Do we say “I want to talk with you or talk to you”? Many English learners ask me about talking with vs. talking to someone – is there any difference?
Difference between TALK TO and TALK WITH
There’s essentially NO difference between talk to and talk with when two people are having a conversation, and both of them are speaking. You can say “Sue is talking to John” or “Sue is talking with John” – they’re the same!
Some people claim that talk to should be used when it’s only one person speaking, and talk with should be used when it’s more of a two-sided discussion.
However, in practice, many native speakers use both interchangeably. Here are some examples.
- Can I talk to you for a minute?
= Can I talk with you for a minute?
- Brian’s over there, talking to Matt.
= Brian’s over there, talking with Matt.
- I talked to my boss and she said I could take a day off.
= I talked with my boss and she said I could take a day off.
Talk to or Talk too?
Some English learners wonder whether to use talk to or talk too someone. The correct phrase is talk to someone, never “talk too someone.”
The only time we could possibly use “talk too” is at the end of a sentence, where “too” means “also” or “in addition”:
- She just kept going on and on, not noticing that I wanted to talk, too. (=I also wanted to talk)
- My professor will be presenting at the conference. I’ll be giving a talk, too. (= I will also be giving a speech/lecture)
Talk + prepositions (with examples)
Here are some other examples of talk + preposition:
talk about + (topic/person)
This is the most common way to express speaking about a topic. The topic can be serious or not so serious.
- We talked about our favorite movies.
- Everyone’s talking about the World Cup.
- They always talk about me behind my back.
(behind my back = when I’m not present/listening)
talk over / talk through + (problem/issue)
We use talk over and talk through to describe a more detailed, in-depth discussion, often when there’s a decision to be made, or a problem or conflict that needs to be resolved. Talk through can also be used for explanation of a process step by step.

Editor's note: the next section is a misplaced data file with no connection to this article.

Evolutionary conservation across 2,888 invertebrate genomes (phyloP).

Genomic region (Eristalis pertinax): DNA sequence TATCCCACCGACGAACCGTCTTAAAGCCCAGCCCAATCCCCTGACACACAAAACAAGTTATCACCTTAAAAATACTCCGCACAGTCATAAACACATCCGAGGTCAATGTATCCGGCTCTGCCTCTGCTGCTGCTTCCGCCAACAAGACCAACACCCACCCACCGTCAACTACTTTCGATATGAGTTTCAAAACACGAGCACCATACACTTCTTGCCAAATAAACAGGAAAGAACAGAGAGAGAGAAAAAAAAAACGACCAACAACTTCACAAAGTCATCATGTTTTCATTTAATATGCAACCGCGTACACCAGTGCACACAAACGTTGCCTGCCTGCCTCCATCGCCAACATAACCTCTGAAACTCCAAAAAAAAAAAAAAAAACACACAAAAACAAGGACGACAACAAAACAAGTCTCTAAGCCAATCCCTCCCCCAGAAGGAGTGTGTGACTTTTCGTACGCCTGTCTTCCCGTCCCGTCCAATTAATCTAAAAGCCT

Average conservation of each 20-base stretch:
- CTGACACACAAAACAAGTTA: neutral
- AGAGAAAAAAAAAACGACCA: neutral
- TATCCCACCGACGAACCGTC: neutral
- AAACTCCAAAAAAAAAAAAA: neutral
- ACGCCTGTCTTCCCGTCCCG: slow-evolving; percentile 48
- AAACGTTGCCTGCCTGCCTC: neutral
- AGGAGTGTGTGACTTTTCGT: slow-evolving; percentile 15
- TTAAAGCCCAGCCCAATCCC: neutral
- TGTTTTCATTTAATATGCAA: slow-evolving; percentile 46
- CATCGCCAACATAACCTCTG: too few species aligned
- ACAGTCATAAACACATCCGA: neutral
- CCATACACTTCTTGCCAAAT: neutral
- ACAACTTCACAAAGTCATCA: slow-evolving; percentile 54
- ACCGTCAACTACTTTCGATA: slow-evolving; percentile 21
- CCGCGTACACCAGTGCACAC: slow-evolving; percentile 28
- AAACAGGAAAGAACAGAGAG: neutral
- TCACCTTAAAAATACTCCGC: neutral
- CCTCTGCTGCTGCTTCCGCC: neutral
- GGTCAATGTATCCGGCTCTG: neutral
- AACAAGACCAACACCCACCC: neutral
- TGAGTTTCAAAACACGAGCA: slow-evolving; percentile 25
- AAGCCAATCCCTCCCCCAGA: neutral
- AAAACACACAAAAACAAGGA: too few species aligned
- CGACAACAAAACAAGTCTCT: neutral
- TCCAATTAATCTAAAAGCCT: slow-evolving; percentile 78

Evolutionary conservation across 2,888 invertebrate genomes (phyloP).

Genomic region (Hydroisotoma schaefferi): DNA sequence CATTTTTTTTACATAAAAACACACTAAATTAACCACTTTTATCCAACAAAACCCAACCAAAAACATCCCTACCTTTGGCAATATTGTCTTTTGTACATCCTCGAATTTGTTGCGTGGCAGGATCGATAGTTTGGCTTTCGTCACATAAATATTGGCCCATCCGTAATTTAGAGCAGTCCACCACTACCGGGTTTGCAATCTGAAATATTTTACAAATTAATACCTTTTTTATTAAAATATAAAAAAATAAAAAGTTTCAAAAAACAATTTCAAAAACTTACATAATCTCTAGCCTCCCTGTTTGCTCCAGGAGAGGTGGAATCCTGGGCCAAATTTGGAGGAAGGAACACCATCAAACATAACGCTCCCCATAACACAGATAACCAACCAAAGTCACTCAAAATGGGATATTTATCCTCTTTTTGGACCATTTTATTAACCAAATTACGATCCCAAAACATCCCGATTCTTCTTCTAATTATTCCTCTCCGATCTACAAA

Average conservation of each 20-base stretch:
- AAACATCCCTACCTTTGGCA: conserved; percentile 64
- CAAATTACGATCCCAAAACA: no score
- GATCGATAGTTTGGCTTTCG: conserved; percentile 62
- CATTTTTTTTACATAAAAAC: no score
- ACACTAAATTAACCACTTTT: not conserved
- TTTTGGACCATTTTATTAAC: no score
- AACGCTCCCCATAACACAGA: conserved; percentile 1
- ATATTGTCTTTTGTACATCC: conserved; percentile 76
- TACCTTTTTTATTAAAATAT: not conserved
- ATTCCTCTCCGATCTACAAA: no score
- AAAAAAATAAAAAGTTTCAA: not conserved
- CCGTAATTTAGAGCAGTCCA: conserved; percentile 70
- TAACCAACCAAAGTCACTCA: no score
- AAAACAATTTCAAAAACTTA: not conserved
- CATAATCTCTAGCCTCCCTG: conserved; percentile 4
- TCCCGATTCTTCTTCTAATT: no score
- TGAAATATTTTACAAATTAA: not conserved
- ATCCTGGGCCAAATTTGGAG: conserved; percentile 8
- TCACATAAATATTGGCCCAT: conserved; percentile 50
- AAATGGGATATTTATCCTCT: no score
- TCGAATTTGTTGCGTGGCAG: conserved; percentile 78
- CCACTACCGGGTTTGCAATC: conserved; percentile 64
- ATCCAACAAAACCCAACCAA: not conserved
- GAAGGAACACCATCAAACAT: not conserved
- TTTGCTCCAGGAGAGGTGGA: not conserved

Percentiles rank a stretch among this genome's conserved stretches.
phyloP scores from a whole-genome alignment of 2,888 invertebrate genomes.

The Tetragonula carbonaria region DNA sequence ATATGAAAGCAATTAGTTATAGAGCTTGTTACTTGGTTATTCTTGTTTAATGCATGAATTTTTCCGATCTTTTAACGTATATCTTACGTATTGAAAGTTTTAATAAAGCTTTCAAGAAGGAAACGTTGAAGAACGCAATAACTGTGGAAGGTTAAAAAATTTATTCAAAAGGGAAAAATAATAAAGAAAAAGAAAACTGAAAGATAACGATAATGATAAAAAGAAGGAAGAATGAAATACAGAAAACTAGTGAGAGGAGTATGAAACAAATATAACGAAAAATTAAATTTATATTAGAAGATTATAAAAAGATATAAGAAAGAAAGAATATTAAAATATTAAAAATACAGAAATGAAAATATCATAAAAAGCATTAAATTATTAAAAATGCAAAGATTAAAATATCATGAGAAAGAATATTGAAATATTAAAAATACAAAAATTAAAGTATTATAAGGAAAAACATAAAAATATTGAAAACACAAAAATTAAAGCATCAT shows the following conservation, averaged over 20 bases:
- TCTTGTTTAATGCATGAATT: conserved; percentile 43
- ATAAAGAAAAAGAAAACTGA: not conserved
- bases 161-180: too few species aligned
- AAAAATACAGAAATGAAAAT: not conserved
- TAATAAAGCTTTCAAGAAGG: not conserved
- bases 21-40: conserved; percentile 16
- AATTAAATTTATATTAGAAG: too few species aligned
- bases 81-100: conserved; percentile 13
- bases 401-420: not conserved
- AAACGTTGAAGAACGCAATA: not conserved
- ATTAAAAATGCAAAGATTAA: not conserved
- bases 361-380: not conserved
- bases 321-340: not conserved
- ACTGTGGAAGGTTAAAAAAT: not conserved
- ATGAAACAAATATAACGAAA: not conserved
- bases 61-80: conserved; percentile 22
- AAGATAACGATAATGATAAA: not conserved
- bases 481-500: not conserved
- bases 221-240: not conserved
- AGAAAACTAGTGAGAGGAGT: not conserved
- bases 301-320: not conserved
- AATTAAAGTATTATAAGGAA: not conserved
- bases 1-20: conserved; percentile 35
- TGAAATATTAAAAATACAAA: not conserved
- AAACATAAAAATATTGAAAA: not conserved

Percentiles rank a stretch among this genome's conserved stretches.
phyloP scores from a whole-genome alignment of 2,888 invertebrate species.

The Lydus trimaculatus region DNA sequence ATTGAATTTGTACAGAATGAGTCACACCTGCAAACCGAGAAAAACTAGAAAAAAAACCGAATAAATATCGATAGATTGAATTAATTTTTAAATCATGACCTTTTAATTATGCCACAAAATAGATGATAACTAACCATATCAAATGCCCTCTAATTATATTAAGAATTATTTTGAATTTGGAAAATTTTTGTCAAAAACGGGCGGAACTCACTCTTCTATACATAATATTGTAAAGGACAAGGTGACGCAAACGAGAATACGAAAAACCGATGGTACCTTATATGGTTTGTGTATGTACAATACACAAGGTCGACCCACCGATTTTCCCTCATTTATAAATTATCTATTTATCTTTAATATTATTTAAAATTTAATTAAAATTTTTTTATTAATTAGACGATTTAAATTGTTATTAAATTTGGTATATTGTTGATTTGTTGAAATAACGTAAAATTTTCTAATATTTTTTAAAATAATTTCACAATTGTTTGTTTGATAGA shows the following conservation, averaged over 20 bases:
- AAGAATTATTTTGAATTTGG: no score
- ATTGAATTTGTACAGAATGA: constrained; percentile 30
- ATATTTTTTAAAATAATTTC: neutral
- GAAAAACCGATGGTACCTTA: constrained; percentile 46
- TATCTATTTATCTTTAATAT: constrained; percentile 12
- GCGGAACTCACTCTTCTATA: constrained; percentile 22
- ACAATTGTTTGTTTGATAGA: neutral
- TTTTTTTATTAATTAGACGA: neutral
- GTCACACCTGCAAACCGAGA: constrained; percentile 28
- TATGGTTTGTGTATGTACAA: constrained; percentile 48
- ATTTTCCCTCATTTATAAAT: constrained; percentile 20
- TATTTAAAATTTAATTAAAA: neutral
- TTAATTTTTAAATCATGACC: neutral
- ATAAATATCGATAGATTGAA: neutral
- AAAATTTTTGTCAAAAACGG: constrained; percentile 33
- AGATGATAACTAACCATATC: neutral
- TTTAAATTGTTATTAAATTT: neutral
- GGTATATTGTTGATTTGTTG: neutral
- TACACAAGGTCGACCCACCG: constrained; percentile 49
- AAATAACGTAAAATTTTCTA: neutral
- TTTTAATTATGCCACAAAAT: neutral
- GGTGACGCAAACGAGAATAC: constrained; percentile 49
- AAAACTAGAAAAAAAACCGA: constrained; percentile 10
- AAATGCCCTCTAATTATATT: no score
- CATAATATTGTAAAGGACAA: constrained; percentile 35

- I’m not about to buy a car on a whim. I need to talk it over with my wife first.
(on a whim = on impulse, spontaneously)
- My business partner and I talked things over and came up with a plan.
(came up with = created/invented)
- If you’re not happy in the relationship, you should talk it through with your boyfriend.
(= discuss a problem in depth)
- The IT guy talked us through the installation of the new computer program.
(= explain a process)
talk someone into / talk someone out of
+ doing something
To talk someone into doing something means to convince that person to do it. He/she didn’t want to do it, but you managed to change their mind.
- I was hesitant to try ice skating, but Helen talked me into going.
- Let’s see if we can talk Pete into giving us free food.
- I can’t believe the salesman talked you into buying a $7,000 sound system.
The opposite is to talk someone out of doing something – meaning to convince the person NOT to do it:
- I was going to buy an iPhone, but Fred talked me out of it by telling me all the ways that Samsung phones are better.
- He wants to get a giant tattoo, and his wife is trying to talk him out of it.
- I’m glad my friend talked me out of quitting school when I was about to give up.
Now you know that talk to and talk with are essentially the same… as well as many other “talking” phrases! Try to use talk to, talk with, and the other phrases in your own example sentences.